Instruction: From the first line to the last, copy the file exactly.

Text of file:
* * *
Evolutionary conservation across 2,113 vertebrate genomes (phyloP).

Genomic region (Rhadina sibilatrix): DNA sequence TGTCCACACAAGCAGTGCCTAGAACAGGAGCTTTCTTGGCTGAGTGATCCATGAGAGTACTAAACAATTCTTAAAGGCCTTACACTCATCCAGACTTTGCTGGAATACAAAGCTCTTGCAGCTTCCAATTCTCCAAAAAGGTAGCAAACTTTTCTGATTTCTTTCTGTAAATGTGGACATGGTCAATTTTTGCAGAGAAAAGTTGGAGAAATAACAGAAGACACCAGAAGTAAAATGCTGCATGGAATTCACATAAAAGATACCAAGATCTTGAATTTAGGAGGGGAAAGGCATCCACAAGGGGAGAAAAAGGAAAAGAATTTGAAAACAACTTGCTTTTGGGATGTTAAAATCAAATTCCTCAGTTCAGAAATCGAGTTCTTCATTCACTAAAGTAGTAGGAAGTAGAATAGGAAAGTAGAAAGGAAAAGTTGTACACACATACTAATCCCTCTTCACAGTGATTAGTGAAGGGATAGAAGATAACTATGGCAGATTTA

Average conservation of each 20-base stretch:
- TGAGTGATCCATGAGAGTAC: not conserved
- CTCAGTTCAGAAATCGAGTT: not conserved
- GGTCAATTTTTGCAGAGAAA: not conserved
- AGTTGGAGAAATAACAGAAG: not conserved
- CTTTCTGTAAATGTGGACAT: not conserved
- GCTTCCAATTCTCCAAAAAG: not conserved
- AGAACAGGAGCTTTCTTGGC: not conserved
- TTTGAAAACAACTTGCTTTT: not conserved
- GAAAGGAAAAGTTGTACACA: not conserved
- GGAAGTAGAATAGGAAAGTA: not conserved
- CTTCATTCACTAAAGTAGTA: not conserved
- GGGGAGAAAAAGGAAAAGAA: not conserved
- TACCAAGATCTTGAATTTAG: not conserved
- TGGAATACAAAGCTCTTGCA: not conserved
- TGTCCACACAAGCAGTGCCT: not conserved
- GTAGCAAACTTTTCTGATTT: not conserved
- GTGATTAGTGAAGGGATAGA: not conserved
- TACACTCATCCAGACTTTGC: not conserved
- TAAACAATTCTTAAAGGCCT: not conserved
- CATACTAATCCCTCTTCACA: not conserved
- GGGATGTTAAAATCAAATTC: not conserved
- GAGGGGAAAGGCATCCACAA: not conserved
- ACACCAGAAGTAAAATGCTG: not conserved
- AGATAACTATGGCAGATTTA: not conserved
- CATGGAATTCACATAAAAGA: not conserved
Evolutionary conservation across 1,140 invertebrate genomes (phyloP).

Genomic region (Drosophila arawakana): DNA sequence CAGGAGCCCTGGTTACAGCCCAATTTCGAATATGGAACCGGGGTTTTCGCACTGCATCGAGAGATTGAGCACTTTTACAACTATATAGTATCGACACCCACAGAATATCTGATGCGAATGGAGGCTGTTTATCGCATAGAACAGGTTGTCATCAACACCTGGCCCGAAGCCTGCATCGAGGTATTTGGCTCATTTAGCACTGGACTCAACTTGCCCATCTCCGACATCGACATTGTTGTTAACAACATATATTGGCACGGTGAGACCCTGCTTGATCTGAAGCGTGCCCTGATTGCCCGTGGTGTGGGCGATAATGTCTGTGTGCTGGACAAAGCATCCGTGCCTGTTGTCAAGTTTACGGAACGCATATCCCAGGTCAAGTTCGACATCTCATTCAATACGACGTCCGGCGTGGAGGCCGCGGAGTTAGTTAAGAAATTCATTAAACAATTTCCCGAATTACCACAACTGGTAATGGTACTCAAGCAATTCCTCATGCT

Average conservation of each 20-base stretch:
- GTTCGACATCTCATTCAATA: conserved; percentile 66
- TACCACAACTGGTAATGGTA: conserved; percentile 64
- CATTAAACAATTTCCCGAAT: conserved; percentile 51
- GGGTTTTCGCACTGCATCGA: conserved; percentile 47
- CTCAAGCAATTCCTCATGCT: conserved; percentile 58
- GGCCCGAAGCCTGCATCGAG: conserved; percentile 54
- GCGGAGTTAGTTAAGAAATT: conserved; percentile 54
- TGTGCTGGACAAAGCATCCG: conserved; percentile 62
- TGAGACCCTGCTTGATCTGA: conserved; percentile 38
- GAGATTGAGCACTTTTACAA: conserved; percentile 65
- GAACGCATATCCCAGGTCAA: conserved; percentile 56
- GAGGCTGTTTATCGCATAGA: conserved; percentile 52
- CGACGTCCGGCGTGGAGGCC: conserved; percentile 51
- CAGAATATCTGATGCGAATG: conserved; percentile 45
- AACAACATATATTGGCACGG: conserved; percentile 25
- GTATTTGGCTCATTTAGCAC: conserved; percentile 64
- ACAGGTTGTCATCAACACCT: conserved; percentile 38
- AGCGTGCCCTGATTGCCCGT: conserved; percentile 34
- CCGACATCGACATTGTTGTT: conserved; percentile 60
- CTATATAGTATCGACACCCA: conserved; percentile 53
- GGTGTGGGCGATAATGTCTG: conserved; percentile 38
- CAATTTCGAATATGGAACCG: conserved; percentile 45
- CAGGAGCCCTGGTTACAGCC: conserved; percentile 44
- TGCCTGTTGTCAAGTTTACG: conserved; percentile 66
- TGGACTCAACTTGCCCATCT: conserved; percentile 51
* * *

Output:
Evolutionary conservation across 2,113 vertebrate genomes (phyloP).

Genomic region (Rhadina sibilatrix): DNA sequence TGTCCACACAAGCAGTGCCTAGAACAGGAGCTTTCTTGGCTGAGTGATCCATGAGAGTACTAAACAATTCTTAAAGGCCTTACACTCATCCAGACTTTGCTGGAATACAAAGCTCTTGCAGCTTCCAATTCTCCAAAAAGGTAGCAAACTTTTCTGATTTCTTTCTGTAAATGTGGACATGGTCAATTTTTGCAGAGAAAAGTTGGAGAAATAACAGAAGACACCAGAAGTAAAATGCTGCATGGAATTCACATAAAAGATACCAAGATCTTGAATTTAGGAGGGGAAAGGCATCCACAAGGGGAGAAAAAGGAAAAGAATTTGAAAACAACTTGCTTTTGGGATGTTAAAATCAAATTCCTCAGTTCAGAAATCGAGTTCTTCATTCACTAAAGTAGTAGGAAGTAGAATAGGAAAGTAGAAAGGAAAAGTTGTACACACATACTAATCCCTCTTCACAGTGATTAGTGAAGGGATAGAAGATAACTATGGCAGATTTA

Average conservation of each 20-base stretch:
- TGAGTGATCCATGAGAGTAC: not conserved
- CTCAGTTCAGAAATCGAGTT: not conserved
- GGTCAATTTTTGCAGAGAAA: not conserved
- AGTTGGAGAAATAACAGAAG: not conserved
- CTTTCTGTAAATGTGGACAT: not conserved
- GCTTCCAATTCTCCAAAAAG: not conserved
- AGAACAGGAGCTTTCTTGGC: not conserved
- TTTGAAAACAACTTGCTTTT: not conserved
- GAAAGGAAAAGTTGTACACA: not conserved
- GGAAGTAGAATAGGAAAGTA: not conserved
- CTTCATTCACTAAAGTAGTA: not conserved
- GGGGAGAAAAAGGAAAAGAA: not conserved
- TACCAAGATCTTGAATTTAG: not conserved
- TGGAATACAAAGCTCTTGCA: not conserved
- TGTCCACACAAGCAGTGCCT: not conserved
- GTAGCAAACTTTTCTGATTT: not conserved
- GTGATTAGTGAAGGGATAGA: not conserved
- TACACTCATCCAGACTTTGC: not conserved
- TAAACAATTCTTAAAGGCCT: not conserved
- CATACTAATCCCTCTTCACA: not conserved
- GGGATGTTAAAATCAAATTC: not conserved
- GAGGGGAAAGGCATCCACAA: not conserved
- ACACCAGAAGTAAAATGCTG: not conserved
- AGATAACTATGGCAGATTTA: not conserved
- CATGGAATTCACATAAAAGA: not conserved
Evolutionary conservation across 1,140 invertebrate genomes (phyloP).

Genomic region (Drosophila arawakana): DNA sequence CAGGAGCCCTGGTTACAGCCCAATTTCGAATATGGAACCGGGGTTTTCGCACTGCATCGAGAGATTGAGCACTTTTACAACTATATAGTATCGACACCCACAGAATATCTGATGCGAATGGAGGCTGTTTATCGCATAGAACAGGTTGTCATCAACACCTGGCCCGAAGCCTGCATCGAGGTATTTGGCTCATTTAGCACTGGACTCAACTTGCCCATCTCCGACATCGACATTGTTGTTAACAACATATATTGGCACGGTGAGACCCTGCTTGATCTGAAGCGTGCCCTGATTGCCCGTGGTGTGGGCGATAATGTCTGTGTGCTGGACAAAGCATCCGTGCCTGTTGTCAAGTTTACGGAACGCATATCCCAGGTCAAGTTCGACATCTCATTCAATACGACGTCCGGCGTGGAGGCCGCGGAGTTAGTTAAGAAATTCATTAAACAATTTCCCGAATTACCACAACTGGTAATGGTACTCAAGCAATTCCTCATGCT

Average conservation of each 20-base stretch:
- GTTCGACATCTCATTCAATA: conserved; percentile 66
- TACCACAACTGGTAATGGTA: conserved; percentile 64
- CATTAAACAATTTCCCGAAT: conserved; percentile 51
- GGGTTTTCGCACTGCATCGA: conserved; percentile 47
- CTCAAGCAATTCCTCATGCT: conserved; percentile 58
- GGCCCGAAGCCTGCATCGAG: conserved; percentile 54
- GCGGAGTTAGTTAAGAAATT: conserved; percentile 54
- TGTGCTGGACAAAGCATCCG: conserved; percentile 62
- TGAGACCCTGCTTGATCTGA: conserved; percentile 38
- GAGATTGAGCACTTTTACAA: conserved; percentile 65
- GAACGCATATCCCAGGTCAA: conserved; percentile 56
- GAGGCTGTTTATCGCATAGA: conserved; percentile 52
- CGACGTCCGGCGTGGAGGCC: conserved; percentile 51
- CAGAATATCTGATGCGAATG: conserved; percentile 45
- AACAACATATATTGGCACGG: conserved; percentile 25
- GTATTTGGCTCATTTAGCAC: conserved; percentile 64
- ACAGGTTGTCATCAACACCT: conserved; percentile 38
- AGCGTGCCCTGATTGCCCGT: conserved; percentile 34
- CCGACATCGACATTGTTGTT: conserved; percentile 60
- CTATATAGTATCGACACCCA: conserved; percentile 53
- GGTGTGGGCGATAATGTCTG: conserved; percentile 38
- CAATTTCGAATATGGAACCG: conserved; percentile 45
- CAGGAGCCCTGGTTACAGCC: conserved; percentile 44
- TGCCTGTTGTCAAGTTTACG: conserved; percentile 66
- TGGACTCAACTTGCCCATCT: conserved; percentile 51